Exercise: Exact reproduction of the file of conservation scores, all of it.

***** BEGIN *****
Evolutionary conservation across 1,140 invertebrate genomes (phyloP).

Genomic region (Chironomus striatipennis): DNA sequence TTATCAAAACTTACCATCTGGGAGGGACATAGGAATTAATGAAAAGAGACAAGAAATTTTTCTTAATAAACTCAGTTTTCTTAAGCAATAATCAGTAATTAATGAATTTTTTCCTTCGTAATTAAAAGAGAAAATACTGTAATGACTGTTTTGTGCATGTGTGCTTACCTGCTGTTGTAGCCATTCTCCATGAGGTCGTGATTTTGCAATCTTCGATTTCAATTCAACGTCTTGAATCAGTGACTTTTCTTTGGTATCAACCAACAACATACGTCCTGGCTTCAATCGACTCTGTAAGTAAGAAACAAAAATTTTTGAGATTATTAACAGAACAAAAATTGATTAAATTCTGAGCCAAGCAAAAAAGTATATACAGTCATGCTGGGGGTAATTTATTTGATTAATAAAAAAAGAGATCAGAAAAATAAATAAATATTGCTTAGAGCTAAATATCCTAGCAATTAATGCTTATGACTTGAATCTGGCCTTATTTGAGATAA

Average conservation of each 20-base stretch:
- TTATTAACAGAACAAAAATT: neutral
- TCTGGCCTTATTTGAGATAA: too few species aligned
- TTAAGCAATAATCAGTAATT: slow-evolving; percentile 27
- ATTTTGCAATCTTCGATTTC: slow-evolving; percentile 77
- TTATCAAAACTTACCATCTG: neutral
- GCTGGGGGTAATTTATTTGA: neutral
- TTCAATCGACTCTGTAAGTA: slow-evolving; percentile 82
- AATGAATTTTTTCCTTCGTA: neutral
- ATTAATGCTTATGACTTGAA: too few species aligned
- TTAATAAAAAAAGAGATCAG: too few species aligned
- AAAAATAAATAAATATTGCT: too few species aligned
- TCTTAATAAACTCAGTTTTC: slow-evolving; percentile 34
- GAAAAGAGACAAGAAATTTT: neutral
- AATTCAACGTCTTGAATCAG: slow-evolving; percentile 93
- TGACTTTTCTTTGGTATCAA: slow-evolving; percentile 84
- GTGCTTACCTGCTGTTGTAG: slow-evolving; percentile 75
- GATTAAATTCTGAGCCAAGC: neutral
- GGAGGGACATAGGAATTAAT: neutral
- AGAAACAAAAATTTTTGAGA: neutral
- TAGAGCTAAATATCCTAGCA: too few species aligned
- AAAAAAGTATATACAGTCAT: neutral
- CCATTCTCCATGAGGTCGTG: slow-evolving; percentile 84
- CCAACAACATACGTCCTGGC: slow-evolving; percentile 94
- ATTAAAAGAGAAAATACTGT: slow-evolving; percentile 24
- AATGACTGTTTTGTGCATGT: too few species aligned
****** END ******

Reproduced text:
Evolutionary conservation across 1,140 invertebrate genomes (phyloP).

Genomic region (Chironomus striatipennis): DNA sequence TTATCAAAACTTACCATCTGGGAGGGACATAGGAATTAATGAAAAGAGACAAGAAATTTTTCTTAATAAACTCAGTTTTCTTAAGCAATAATCAGTAATTAATGAATTTTTTCCTTCGTAATTAAAAGAGAAAATACTGTAATGACTGTTTTGTGCATGTGTGCTTACCTGCTGTTGTAGCCATTCTCCATGAGGTCGTGATTTTGCAATCTTCGATTTCAATTCAACGTCTTGAATCAGTGACTTTTCTTTGGTATCAACCAACAACATACGTCCTGGCTTCAATCGACTCTGTAAGTAAGAAACAAAAATTTTTGAGATTATTAACAGAACAAAAATTGATTAAATTCTGAGCCAAGCAAAAAAGTATATACAGTCATGCTGGGGGTAATTTATTTGATTAATAAAAAAAGAGATCAGAAAAATAAATAAATATTGCTTAGAGCTAAATATCCTAGCAATTAATGCTTATGACTTGAATCTGGCCTTATTTGAGATAA

Average conservation of each 20-base stretch:
- TTATTAACAGAACAAAAATT: neutral
- TCTGGCCTTATTTGAGATAA: too few species aligned
- TTAAGCAATAATCAGTAATT: slow-evolving; percentile 27
- ATTTTGCAATCTTCGATTTC: slow-evolving; percentile 77
- TTATCAAAACTTACCATCTG: neutral
- GCTGGGGGTAATTTATTTGA: neutral
- TTCAATCGACTCTGTAAGTA: slow-evolving; percentile 82
- AATGAATTTTTTCCTTCGTA: neutral
- ATTAATGCTTATGACTTGAA: too few species aligned
- TTAATAAAAAAAGAGATCAG: too few species aligned
- AAAAATAAATAAATATTGCT: too few species aligned
- TCTTAATAAACTCAGTTTTC: slow-evolving; percentile 34
- GAAAAGAGACAAGAAATTTT: neutral
- AATTCAACGTCTTGAATCAG: slow-evolving; percentile 93
- TGACTTTTCTTTGGTATCAA: slow-evolving; percentile 84
- GTGCTTACCTGCTGTTGTAG: slow-evolving; percentile 75
- GATTAAATTCTGAGCCAAGC: neutral
- GGAGGGACATAGGAATTAAT: neutral
- AGAAACAAAAATTTTTGAGA: neutral
- TAGAGCTAAATATCCTAGCA: too few species aligned
- AAAAAAGTATATACAGTCAT: neutral
- CCATTCTCCATGAGGTCGTG: slow-evolving; percentile 84
- CCAACAACATACGTCCTGGC: slow-evolving; percentile 94
- ATTAAAAGAGAAAATACTGT: slow-evolving; percentile 24
- AATGACTGTTTTGTGCATGT: too few species aligned